My Beloved World by Supreme Court Justice Sonia Sotomayor is a memoir that captures her experiences as a child through her appointment as a U.S. District Court judge.
Who would think a black girl from the Connecticut suburbs would have so much in common with a Puerto Rican girl from the Bronx?
From her upbringing in the neighborhood where I spent many days at my grandfather’s house, to her eye-opening journey into the world of the elite — there was so much I connected to in her story. Though there were over 30 years between our college experiences, it was comforting to know she shared many of the insecurities I dealt with as a minority and a women trying to find my path. Her honest admissions of doubt and good fortune, even after having achieved so many accolades in her life, provide great hope that with a strong support system and hard work, anything is possible.
It is by no means a page-turner (at times painstakingly layered), but it is worth your patience to fully understand how remarkable her story is. If the above doesn’t convince you to read the book, check out some of my favorite excerpts below. (If that still doesn’t convince you, at least watch her interview from Oprah’s Next Chapter.)
“When a young person, even a gifted one, grows up without proximate living examples of what she may aspire to become—whether lawyer, scientist, artist, or leader in any realm—her goal remains abstract. Such models as appear in books or on the news, however inspiring or revered, are ultimately too remote to be real, let alone influential. But a role model in the flesh provides more than an inspiration; his or her very existence is confirmation of possibilities one may have every reason to doubt saying, ‘Yes, someone like me can do this.’” (178)
On facing new challenges:
“The first year that I face the challenges of any new environment has always been a time of fevered insecurity, a reflexive terror that I’ll fall flat on my face. In this self-imposed probationary period, I work with compulsive intensity and single-mindedness until I gradually feel more confident… I have gone through this same kind of transition since becoming a judge, first on the federal district court, then on the appeals court, and finally on the Supreme Court.” (144)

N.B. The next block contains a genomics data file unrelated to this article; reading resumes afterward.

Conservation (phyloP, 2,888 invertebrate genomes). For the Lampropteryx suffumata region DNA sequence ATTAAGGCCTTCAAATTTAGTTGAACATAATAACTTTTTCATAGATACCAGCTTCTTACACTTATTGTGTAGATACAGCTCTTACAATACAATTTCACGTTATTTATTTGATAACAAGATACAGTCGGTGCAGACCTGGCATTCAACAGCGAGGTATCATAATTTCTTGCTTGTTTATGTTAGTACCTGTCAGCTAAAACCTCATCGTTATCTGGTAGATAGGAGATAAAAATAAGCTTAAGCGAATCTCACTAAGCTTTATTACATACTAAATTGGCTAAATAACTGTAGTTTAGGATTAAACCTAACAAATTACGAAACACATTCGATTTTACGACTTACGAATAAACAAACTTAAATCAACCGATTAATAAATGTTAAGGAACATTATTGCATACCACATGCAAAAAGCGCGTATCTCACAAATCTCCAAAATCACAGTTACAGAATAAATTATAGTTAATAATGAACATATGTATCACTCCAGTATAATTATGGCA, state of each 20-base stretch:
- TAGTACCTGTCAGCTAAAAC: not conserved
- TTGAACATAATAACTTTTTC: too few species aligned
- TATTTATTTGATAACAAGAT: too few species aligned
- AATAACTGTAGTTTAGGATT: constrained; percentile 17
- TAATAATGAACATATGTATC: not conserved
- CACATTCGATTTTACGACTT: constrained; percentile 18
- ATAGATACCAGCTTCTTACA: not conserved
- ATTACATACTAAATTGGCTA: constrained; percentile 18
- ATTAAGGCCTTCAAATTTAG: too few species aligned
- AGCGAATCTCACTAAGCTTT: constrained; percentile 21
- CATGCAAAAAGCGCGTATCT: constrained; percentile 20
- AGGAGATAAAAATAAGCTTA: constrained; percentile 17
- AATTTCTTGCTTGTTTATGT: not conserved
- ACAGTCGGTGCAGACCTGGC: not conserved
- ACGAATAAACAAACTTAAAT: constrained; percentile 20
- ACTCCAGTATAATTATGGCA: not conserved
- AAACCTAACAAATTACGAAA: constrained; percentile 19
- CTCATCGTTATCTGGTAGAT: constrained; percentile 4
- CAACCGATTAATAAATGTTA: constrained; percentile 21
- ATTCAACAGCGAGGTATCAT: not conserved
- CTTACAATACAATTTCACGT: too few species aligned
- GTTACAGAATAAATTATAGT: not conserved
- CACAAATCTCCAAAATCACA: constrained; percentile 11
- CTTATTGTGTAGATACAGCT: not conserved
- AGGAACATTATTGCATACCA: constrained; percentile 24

On affirmative action critics:
“There were vultures circling, ready to dive when we stumbled. The pressure to succeed was relentless, even if self-imposed out of fear and insecurity. For we all felt that if we did fail, we would be proving the critics right, and the doors that had opened just a crack to let us in would be slammed shut again.” (145)
On college diversity:
“The dynamism of any diverse community depends not only on the diversity itself but on promoting a sense of belonging among those who formerly would have been considered and felt themselves outsiders. The greater purpose of these groups had not been self-exile or special pleading. It has been to foster a connection between the old Princeton and the new, a mutual acceptance without which the body as a whole could not thrive or evolve.” (163)
“I would warn any minority student today against the temptations of self-segregation: take support and comfort from your own group as you can, but don’t hide within it.” (149)
On minority support: